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OF SEAS (properly so call'd) there are but Of the Seas. few ; viz. The Mediterranean Sea, included be. tween Europe on the North, and Barbary and Egypt on the South, and Part of Asia on the East and North-East. (2.) The Baltic Sea, inclosed with Sweden on the West, Lapland on the North, Part of Poland on the East, and Part of Germany on the South. (3.) The German Sea, inclosed with Great Britain on the Weft, and Scandinavia on the East. (4.) The Irish Sea, or rather Streights, or Chanel, between Ireland and Great Britain. (5.) The Euxine Sea, inclosed with Part of Europe on the North and West, and Part of Asia on the South and East. (6.) The Caspian Sea, or rather the greatest Lake in the World, as being entirely surrounded with Land on the Continent of Asia. All other Seas besides these are but Parts of the Oceans.

As for GULPHS, STREIGHTS, LAKES, RIVERS and BAYS, they are so numerous, and of so little Importance in a bare Rehearsal of their Names, that the Reader can expect to find a distinct Account of them only in larger Treatises on this Subject.




the Doctrine of TIME.


HRONOLOGY is a Science Chronology de-
which has for its Subject the Do- fined.
Etrine of Time. Or, it is a Dif-
cipline which is conversant about

the Nature, Properties, Parts,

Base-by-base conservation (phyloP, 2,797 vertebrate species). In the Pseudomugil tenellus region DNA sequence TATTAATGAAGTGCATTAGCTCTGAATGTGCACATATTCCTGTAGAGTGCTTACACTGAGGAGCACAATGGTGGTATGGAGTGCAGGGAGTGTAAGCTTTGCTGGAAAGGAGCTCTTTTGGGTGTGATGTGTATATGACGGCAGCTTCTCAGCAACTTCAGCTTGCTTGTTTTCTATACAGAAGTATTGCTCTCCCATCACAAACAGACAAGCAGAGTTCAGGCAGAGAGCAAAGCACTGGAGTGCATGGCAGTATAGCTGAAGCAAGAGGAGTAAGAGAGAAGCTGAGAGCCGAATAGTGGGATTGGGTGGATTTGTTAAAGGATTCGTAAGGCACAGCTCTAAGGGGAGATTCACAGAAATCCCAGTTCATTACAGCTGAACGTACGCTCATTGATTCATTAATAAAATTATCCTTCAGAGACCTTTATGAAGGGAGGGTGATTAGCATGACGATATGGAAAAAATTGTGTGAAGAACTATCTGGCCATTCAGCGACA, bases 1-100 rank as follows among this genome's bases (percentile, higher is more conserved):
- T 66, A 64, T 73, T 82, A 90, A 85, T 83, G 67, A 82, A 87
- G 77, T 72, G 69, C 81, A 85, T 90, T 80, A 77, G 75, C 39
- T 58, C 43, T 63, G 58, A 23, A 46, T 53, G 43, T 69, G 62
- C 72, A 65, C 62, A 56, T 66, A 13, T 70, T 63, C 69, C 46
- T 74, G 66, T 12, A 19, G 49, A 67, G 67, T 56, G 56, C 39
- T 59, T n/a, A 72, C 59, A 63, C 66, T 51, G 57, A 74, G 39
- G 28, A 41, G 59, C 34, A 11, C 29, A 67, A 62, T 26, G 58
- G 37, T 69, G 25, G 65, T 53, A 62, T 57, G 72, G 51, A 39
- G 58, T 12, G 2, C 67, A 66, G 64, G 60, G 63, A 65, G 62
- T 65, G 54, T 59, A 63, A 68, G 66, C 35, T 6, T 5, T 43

600 and Use of Time, in a Civil Sense. The Nature of Time is of a Physical Consi- The Nature of deration ; and therefore Time is defined to be the Time defined. Duration of Things; and the Parts of Time the Intervals of Succession of Phænomena ; and the Idea we have thereof consists in the Order of The Idea successive Perceptions. This Definition agrees to thereof. Time absolutely consider’d; but Time in a relative Of Absolute Sense, is that which is measur'd or estimated by and Relative

Time. certain Motions, either equal, as Clocks, Watches, &c. or unequal, as of the Sun or other Heavenly Budies; and this is otherwise call'd apparent or vulgar Time.

The Parts of Time in use among us are Mi- Of the Parts nutes, Hours, Days, Weeks, Months, Years, Ages, of Time. Cycles, and Periods. A View and Explanation of the Nature and Uses of these make the first Part of this curious and excellent Science of Chronology.

It appears to me to be a preposterous Me- The true Me thod of treating the Do&trine of Time, to begin thod of treas. with Minutes, Hours, &c. and not (as the Na.. ing of Time. ture of the Thing requires) with that Measure of


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Time, which is the Original and Standard, on which the rest depend; or the whole, of which

the others are but Parts and Subdivisions. A Year defin'd. This Original, Standard, or Integral Measure

of Time, then, is that we call a Year. A Year is the Space or Part of Time or Duration measured by one entire Revolution of some celestial Body

in its Orb, viz. the Sun or Moon. Of the Solar

That which is measured out by the RevoTropical Year. lution of the Sun in the Ecliptic, is calld the

Solar Year ; and this is properly the Natural or